Simon & Schuster


It Always Comes Down to Food

The Coconut Oil Miracle, 5th edition, by Bruce Fife

Blood, Bones & Butter: The Inadvertent Education of a Reluctant Chef by Gabrielle Hamilton

Egg: A Culinary Exploration of the World’s Most Versatile Ingredient by Michael Ruhlman (Little, Brown) $40

The Ancestral Table: Traditional Recipes For a Paleo Lifestyle by Russ Crandall

The Paleo Approach: Reverse Autoimmune Diseases and Heal Your Body by Sarah Ballantyne


Egg by Michael Ruhlman

Michael Ruhlman is one of my favorite food writers, notably his reference work (see my writeup of Ruhlman’s Twenty last year). Egg explores everything logically possible in the kitchen using the mighty egg. Dishes, sauces, and more than 100 recipes make Egg one of the new essentials for your kitchen library. Wonderful photographs by Donna Turner Ruhlman help set Egg apart from most other books devoted to a single food. Beautiful, useful and worthy of premier shelf space.

Little, Brown & Co.


The Paleo Approach by Sarah Ballantyne


I’m tired of Paleo books, notably those devoted to Paleo junk food. Ballantyne avoids this route, instead concentrating on health and lifestyle utilizing a Paleo approach. Using understandable science, relating many autoimmune diseases to decisions people make about what they put into their bodies, is the truly effective message here. This is an area worthy of more exploration, and The Paleo Approach is an effective big first step.

Author Ballantyne has positioned The Paleo Approach as a book you may end up lending your doctor. Can you imagine that relationship and how effective it could be? 

Victory Belt Publishing


Blood, Bones & Butter by Gabrielle Hamilton


Hamilton’s memoir of growing up in New York kitchens, how the restaurant world pulled her from a wayward path, and her awakening love of food is compelling reading. Blood, Bones & Butter is written so well I could feel her growing passion for food. It’s almost like my taste buds were following along. I realize I’m a sucker for up-close, personal cooking histories; the irony isn’t lost on me as I read about food more than I actually cook. Hamilton has earned a place in the top of the line food memoirs. She’s gritty, she’s real, and she writes and cooks from the heart. Nicely done.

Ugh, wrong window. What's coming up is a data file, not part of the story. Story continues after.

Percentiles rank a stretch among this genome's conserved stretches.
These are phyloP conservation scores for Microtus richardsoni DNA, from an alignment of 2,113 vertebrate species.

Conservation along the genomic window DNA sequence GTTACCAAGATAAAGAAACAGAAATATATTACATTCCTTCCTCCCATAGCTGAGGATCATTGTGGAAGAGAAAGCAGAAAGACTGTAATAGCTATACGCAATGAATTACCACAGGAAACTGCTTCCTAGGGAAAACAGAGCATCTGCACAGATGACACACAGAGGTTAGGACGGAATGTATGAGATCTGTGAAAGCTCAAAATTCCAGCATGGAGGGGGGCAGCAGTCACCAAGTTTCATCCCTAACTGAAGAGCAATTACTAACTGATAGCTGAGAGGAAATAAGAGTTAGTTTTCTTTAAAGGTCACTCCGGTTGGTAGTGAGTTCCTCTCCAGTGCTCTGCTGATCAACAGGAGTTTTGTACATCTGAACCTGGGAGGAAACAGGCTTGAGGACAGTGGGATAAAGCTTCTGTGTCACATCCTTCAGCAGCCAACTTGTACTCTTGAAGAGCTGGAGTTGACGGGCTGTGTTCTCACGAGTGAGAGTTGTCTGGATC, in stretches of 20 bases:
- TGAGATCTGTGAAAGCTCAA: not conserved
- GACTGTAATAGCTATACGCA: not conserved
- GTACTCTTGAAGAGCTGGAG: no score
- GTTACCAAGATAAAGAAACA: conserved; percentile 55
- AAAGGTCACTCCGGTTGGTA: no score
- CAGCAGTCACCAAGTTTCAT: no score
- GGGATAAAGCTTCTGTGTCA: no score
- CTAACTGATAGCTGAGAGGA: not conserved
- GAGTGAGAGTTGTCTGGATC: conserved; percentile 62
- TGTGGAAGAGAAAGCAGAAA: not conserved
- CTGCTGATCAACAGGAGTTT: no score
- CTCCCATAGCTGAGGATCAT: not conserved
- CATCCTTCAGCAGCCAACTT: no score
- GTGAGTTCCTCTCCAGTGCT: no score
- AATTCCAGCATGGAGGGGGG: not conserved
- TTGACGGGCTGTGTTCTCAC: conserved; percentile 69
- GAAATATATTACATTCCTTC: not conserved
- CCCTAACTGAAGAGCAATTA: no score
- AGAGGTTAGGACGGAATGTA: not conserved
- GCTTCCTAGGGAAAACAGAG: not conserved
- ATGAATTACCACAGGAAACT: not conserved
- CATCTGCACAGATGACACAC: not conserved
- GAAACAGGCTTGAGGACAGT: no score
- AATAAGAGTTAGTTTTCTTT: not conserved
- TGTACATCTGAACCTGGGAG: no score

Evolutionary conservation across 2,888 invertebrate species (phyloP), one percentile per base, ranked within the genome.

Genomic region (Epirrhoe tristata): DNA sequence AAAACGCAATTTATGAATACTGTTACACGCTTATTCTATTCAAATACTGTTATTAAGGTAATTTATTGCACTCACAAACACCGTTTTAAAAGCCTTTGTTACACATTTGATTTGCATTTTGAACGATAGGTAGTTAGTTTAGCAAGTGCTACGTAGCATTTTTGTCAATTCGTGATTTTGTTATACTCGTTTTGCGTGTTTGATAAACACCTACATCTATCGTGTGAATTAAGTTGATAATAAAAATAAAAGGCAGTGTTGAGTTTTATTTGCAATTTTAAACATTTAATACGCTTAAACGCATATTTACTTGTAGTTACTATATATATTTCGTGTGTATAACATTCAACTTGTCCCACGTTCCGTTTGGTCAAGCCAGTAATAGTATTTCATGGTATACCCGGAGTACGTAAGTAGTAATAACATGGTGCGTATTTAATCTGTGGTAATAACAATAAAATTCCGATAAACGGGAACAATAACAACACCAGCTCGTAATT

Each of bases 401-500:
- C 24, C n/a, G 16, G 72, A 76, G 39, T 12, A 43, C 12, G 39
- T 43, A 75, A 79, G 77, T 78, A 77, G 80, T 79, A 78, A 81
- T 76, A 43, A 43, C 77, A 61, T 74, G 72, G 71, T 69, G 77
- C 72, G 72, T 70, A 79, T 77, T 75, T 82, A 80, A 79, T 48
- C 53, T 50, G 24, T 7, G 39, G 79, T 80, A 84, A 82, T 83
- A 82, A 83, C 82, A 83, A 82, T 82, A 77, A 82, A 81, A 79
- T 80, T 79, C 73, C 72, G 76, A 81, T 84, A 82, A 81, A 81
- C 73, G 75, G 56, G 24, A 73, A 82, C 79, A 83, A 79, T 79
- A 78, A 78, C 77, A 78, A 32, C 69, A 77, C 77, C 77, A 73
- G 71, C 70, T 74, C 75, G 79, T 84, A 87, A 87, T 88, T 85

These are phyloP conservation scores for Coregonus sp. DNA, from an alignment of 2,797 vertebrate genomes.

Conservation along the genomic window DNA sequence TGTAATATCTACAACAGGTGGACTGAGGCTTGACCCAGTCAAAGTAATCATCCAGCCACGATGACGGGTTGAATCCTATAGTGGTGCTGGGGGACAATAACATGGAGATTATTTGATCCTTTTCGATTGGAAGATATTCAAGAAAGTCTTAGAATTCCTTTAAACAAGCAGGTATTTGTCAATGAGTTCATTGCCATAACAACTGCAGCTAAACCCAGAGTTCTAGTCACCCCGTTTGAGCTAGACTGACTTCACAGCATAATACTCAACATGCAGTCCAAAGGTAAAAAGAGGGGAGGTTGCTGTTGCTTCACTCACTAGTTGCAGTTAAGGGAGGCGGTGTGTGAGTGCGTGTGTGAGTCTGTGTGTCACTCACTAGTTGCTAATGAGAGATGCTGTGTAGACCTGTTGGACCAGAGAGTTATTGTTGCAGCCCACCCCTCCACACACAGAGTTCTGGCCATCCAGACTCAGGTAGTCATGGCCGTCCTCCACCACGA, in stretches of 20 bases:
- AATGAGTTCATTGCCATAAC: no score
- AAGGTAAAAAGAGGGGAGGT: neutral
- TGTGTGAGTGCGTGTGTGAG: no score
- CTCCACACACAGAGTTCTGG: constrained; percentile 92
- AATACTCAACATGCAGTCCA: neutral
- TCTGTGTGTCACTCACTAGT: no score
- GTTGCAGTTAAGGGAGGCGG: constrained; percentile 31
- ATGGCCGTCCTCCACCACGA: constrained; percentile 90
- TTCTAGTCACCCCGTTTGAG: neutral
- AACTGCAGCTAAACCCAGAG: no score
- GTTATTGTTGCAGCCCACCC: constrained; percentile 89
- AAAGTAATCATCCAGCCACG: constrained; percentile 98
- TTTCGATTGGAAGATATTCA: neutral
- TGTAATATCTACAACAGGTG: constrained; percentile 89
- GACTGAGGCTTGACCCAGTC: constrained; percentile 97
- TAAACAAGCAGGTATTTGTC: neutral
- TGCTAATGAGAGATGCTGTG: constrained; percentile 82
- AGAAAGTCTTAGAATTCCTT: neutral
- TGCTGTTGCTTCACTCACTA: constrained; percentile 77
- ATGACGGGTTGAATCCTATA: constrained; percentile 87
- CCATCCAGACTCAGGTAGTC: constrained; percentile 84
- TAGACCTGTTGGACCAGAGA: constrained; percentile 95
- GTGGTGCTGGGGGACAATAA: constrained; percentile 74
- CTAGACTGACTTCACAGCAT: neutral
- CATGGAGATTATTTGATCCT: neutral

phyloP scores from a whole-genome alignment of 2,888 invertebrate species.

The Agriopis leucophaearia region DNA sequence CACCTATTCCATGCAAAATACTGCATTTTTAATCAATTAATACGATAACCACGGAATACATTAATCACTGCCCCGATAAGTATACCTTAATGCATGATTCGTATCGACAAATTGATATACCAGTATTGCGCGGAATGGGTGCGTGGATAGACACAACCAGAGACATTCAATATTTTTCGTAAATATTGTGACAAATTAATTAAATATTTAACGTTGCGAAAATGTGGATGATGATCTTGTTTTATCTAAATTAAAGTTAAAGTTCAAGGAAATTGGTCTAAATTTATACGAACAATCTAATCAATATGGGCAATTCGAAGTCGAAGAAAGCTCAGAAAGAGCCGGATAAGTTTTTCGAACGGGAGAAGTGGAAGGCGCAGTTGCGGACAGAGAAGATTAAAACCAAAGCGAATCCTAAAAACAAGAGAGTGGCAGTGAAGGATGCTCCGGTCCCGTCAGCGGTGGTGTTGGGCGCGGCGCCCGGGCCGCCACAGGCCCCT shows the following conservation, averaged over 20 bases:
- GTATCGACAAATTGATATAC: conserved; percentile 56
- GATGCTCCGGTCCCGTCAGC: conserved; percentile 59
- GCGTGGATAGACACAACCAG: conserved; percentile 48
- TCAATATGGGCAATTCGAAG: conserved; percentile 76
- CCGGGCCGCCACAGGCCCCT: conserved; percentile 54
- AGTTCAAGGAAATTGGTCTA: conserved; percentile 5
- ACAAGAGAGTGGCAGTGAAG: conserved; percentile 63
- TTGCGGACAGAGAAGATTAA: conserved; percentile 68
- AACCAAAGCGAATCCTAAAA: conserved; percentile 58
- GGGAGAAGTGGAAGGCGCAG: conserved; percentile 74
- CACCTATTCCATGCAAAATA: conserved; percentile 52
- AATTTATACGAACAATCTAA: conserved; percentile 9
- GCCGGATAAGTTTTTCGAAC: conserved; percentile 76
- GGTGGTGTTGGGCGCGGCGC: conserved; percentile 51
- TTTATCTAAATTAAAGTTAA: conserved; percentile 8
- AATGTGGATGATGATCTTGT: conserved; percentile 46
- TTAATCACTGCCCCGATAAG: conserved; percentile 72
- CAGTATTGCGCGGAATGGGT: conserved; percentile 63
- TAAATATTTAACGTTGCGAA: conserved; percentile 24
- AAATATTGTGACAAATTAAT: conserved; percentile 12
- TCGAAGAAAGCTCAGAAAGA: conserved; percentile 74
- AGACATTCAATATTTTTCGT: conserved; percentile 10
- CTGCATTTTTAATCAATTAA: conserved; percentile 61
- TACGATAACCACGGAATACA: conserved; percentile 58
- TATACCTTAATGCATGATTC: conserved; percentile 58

Random House,


The Coconut Oil Miracle by Bruce Fife


I’m an advocate of coconut oil in most logical ways. I cook with it, add it to protein shakes and my coffee (yup, along with grass-fed butter!), have used it on my skin. One could make a strong case that I feel coconut oil is a significant benefit to my life. Clearly, so does author Fife; this is the fifth edition of his leading-edge coconut oil work. 

Most of you reading my site are familiar with the health benefits and easy daily uses of coconut oil. Beyond that, in the past year or I’ve been seeing reports and studies advocating coconut oil use in an effort to combat Alzheimer’s. Fife is on top of this recent research, and incorporates it into this new edition. 

I won’t argue whether the word “miracle” overstates the benefits of coconut oil. I’m standing side-by-side with Bruce Fife in agreement that this wonderful food enhances the quality of life and can be a weapon in the fight against so many of the diseases riddling our society today.

 Avery Publishing,


The Ancestral Table by Russ Crandall

Here’s a Paleo-themed book, replete with appealing recipes (each fitting on one page - thank you) that makes sense to me. Author Crandall’s story is compelling; he found his way to Paleo after immense discouragement with the standard medical community’s response to serious illnesses in his 20s. Research and trial-and-error showed him that a gluten-free, nutrient-rich diet quickly resolved most of his medical issues. Thanks for nothing, doc! 

I’m so glad Crandall figured out the “nutrient-rich” portion of this equation. In The Ancestral Table he sets out a nice argument for why he includes rice, potatoes and dairy in his food plan. Most hardcore Paleo people consider these foods forbidden; I certainly do not, and neither does Crandall. 

Context comes to mind when reading The Ancestral Table. This isn’t a “take advantage of a hot theme” effort. This man’s life and health and discoveries are front and center, the true theme. His message is strong and compelling, and the story woven throughout makes The Ancestral Table special. First class.

Victory Belt Publishing,